Subordinate Taxa
Scientific Name:
Aspleniaceae Newman, Hist. Brit. Ferns 6 (1840)

Terrestrial, rupestral or epiphytic ferns. Rhizomes erect or short- to long-creeping, bearing clathrate scales. Fronds monomorphic or rarely dimorphic, not articulated to rhizome. Laminae undivided or 1-pinnate to 4-pinnate-pinnatifid, anadromous, membranous (not NZ) or herbaceous to coriaceous (NZ), usually bearing clathrate scales and sometimes hairs. Veins usually free or rarely reticulate (not NZ). Sori elongate on veins, superficial, borne on abaxial surface, usually away from margins but sometimes submarginal; paraphyses absent; indusia rarely absent, usually elongate with free ends, rarely very short or pouched, usually attached to one side of vein or rarely back to back on both sides; sporangial maturation mixed. Sporangia with vertical annulus, usually 64 or occasionally 32 spores per sporangium. Homosporous; spores monolete, lacking chlorophyll; perispores winged, cristate or echinate or reticulate, with plain or fenestrate or reticulate areoles.


A family of two genera and over 700 species (PPG 1 2016). Almost all authorities recognise the Aspleniaceae as a clearly defined, monophyletic, and cytologically homogeneous family, although its affinity with other families is less clear (Kramer & Viane 1990; Smith et al. 2006). It appears most closely related to five small, recently circumscribed families which together comprise only about 50 species – Cystopteridaceae, Rhachidosoraceae, Diplaziopsidaceae, Desmophlebiaceae, and Hemidictyaceae – and beyond them to Woodsiaceae, Onocleaceae, Blechnaceae, Athyriaceae, and Thelypteridaceae (Rothfels et al. 2012; PPG 1 2016). Within Aspleniaceae the vast majority of species have traditionally been recognised as belonging to Asplenium, but a small number have been variously treated in up to 10 satellite genera. Molecular and cytological data suggest that most of these, including Phyllitis and Pleurosorus, nest within Asplenium, leaving Hymenasplenium as sister to the rest of the family (Murakami et al. 1999; Schneider et al. 2004; Ohlsen et al. 2014). Members of Hymenasplenium have base chromosome numbers of x = 38 or 39, compared to 36 in Asplenium, and a rather different root anatomy (Schneider 1997).

Allan (1961) recognised two genera, Asplenium and Pleurosorus, in New Zealand, to which Brownsey (in Webb et al. 1988) added the naturalised Phyllitis. However, in light of the molecular data, only Asplenium and Hymenasplenium are recognised here, with all the indigenous and introduced New Zealand species falling into Asplenium.


The family Aspleniaceae comprises terrestrial or epiphytic ferns with undivided to 4-pinnate-pinnatifid fronds that usually have free veins and bear clathrate scales and sometimes hairs. The sori are usually elongate along veins, away from the margins, and protected by elongated indusia, although sometimes the indusia may be absent, short, pouched or submarginal. The sporangia have a vertical annulus and produce monolete spores. The base chromosome number of the genus is x = 36.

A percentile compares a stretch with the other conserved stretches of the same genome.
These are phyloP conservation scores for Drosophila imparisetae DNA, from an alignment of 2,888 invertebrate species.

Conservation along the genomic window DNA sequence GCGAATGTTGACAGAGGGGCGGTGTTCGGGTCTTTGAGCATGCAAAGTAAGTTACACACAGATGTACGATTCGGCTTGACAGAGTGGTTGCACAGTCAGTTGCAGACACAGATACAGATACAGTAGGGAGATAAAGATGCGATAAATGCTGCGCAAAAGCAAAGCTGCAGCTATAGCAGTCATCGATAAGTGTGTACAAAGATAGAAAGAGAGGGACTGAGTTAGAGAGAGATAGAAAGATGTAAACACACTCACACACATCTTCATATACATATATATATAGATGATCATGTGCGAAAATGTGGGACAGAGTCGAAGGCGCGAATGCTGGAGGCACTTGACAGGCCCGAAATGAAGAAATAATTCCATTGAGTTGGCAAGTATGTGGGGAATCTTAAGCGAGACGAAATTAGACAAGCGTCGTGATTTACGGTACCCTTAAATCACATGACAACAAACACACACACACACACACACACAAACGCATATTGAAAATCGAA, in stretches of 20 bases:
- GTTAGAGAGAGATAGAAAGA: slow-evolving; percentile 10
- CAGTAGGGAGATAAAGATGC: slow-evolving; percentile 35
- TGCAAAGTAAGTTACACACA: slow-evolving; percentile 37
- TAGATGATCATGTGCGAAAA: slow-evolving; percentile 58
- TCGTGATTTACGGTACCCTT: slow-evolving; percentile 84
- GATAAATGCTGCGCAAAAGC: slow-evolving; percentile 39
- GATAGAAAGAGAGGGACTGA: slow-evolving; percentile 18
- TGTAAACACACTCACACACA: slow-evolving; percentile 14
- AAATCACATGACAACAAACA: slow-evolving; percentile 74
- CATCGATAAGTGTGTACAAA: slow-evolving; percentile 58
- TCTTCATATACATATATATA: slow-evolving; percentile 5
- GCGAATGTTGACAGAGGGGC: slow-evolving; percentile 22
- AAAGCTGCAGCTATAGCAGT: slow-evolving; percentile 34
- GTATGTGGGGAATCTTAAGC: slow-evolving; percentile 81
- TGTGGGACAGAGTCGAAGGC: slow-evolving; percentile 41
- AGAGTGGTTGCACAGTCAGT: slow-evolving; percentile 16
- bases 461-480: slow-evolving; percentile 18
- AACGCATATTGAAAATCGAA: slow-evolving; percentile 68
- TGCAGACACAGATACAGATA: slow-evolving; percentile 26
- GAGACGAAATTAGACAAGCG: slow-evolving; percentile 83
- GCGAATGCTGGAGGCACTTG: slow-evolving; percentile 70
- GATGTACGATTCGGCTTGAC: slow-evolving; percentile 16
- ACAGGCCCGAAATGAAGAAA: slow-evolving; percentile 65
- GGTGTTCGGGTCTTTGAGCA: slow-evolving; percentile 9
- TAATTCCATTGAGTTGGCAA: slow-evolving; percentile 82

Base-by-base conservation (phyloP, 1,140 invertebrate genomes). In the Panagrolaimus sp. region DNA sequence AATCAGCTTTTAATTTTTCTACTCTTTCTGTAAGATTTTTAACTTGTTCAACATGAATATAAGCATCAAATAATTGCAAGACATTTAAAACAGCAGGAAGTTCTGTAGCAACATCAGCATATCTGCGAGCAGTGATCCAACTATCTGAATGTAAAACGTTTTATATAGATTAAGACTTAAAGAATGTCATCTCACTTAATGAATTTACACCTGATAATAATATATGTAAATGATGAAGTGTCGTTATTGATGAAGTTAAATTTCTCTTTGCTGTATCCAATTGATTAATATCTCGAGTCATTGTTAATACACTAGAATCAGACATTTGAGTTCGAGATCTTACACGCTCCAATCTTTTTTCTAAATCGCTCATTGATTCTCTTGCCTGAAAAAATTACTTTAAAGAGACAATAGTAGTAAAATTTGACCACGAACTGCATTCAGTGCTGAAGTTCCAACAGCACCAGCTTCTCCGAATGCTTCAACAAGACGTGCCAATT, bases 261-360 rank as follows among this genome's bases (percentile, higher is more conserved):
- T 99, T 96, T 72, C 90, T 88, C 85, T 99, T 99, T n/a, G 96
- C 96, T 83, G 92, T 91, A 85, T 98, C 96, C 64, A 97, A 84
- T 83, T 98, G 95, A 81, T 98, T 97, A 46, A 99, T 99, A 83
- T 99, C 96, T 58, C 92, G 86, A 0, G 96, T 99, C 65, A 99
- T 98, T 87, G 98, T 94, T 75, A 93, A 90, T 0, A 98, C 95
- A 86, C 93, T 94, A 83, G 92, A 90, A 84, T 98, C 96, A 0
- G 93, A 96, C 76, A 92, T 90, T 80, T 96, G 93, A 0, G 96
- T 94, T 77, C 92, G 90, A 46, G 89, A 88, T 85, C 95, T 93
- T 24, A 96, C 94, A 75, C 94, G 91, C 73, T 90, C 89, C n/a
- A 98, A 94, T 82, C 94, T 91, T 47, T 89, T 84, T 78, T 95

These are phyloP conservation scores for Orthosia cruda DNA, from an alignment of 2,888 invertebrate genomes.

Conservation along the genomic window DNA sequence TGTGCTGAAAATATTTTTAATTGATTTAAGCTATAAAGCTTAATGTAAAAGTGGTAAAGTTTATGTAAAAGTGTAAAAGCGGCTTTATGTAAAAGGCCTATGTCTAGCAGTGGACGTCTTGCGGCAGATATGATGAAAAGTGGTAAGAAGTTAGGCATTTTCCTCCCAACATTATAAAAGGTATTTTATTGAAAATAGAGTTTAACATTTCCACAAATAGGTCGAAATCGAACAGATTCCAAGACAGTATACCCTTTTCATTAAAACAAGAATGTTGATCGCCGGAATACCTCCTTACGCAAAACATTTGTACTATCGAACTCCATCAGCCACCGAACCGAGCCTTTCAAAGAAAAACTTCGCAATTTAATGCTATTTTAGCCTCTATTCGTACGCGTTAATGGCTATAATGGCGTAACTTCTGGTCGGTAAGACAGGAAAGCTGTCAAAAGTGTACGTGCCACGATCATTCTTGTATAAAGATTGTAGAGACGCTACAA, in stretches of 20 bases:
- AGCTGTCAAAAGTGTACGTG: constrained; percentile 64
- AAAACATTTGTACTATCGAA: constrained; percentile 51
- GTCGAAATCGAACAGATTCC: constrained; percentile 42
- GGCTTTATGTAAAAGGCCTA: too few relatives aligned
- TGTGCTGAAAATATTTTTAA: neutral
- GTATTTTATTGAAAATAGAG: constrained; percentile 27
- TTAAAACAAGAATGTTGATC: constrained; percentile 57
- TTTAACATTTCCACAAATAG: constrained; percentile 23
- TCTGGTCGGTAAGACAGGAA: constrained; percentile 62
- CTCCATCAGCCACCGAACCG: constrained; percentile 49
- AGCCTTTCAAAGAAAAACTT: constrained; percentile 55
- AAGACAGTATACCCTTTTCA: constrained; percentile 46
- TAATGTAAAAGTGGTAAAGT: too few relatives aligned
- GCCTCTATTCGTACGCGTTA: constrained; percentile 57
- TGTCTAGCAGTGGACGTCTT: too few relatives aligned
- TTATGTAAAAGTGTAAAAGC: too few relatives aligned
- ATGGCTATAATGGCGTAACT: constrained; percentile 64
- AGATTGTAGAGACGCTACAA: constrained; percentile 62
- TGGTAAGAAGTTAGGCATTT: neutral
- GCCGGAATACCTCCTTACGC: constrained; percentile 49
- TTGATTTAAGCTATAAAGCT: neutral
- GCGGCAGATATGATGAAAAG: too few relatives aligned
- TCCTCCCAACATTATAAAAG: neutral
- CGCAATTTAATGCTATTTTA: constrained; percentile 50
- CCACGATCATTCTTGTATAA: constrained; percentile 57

Asplenium, with over 700 species, is subcosmopolitan in tropical, temperate, and subpolar regions of the world (Kramer & Viane 1990), whereas Hymenasplenium, with around 30 species, is pantropical but with its centre of diversity in south-west China (Lin & Viane 2013). One non-endemic genus with 21 indigenous species, two introduced species, and one naturalised hybrid in New Zealand; 10 endemic.

Number of species and named hybrids in New Zealand within Aspleniaceae Newman
Indigenous (Endemic)10
Indigenous (Non-endemic)11
Exotic: Fully Naturalised2
Exotic: Casual1
Brownlie, G. 1958: Chromosome numbers in New Zealand ferns. Transactions of the Royal Society of New Zealand 85: 213–216.
Brownsey, P.J.; Perrie, L.R. 2018: Aspleniaceae. In: Breitwieser, I.; Wilton, A.D. (ed.) Flora of New Zealand — Ferns and Lycophytes. Fascicle 18. Manaaki Whenua Press, Lincoln.
Kramer, K.U.; Green, P.S. 1990: Pteridophytes and gymnosperms. Kubitzki, K. (ed.) The Families and Genera of Vascular Plants. Vol. 1. Springer-Verlag, Berlin.
Kramer, K.U.; Viane, R. 1990: Aspleniaceae. In: Kramer, K.U.; Green, P.S. Pteridophytes and gymnosperms. Vol. 1. In: Kubitzki, K. (ed.) The Families and Genera of Vascular Plants. Springer-Verlag, Berlin.
Lin, Y.; Viane, R. 2013: Aspleniaceae. In: Zhengyi, W.; Raven, P.H.; Deyuan, H. (ed.) Flora of China. Lycopodiaceae through Polypodiaceae. Vol. 2–3. Science Press, Beijing.
Murakami, N.; Nogami, S.; Watanabe, M.; Iwatsuki, K. 1999: Phylogeny of Aspleniaceae inferred from rbcL nucleotide sequences. American Fern Journal 89: 232–243.
Newman, E. 1840: A history of British ferns. John van Voorst, London.
Ohlsen, D.J.; Perrie, L.R.; Shepherd, L.D.; Brownsey, P.J.; Bayly, M.J. 2014: Phylogeny of the fern family Aspleniaceae in Australasia and the south-west Pacific. Australian Systematic Botany 27: 355–371.
PPG 1 2016: A community-derived classification for extant lycophytes. Journal of Systematics and Evolution 54(6): 563–603.
Rothfels, C.J.; Sundue, M.; Kuo, L-Y.; Larsson, A.; Kato, M.; Schuettpelz, E.; Pryer, K.M. 2012: A revised family-level classification for eupolypod II ferns (Polypodiidae: Polypodiales). Taxon 61: 515–533.
Schneider, H. 1997: Root anatomy of Aspleniaceae and the implications for systematics of this fern family. Fern Gazette 15: 160–168.
Schneider, H.; Russell, S.J.; Cox, C.J.; Bakker, F.; Henderson, S.; Rumsey, F.; Barrett, J.; Gibby, M.; Vogel, J.C. 2004: Chloroplast phylogeny of asplenioid ferns based on rbcL and trnL-F spacer sequences (Polypodiidae, Aspleniaceae) and its implications for biogeography. Systematic Botany 29: 260–274.
Smith, A.R.; Pryer, K.M.; Schuettpelz, E.; Korall, P.; Schneider, H.; Wolf, P.G. 2006: A classification for extant ferns. Taxon 55(3): 705–731.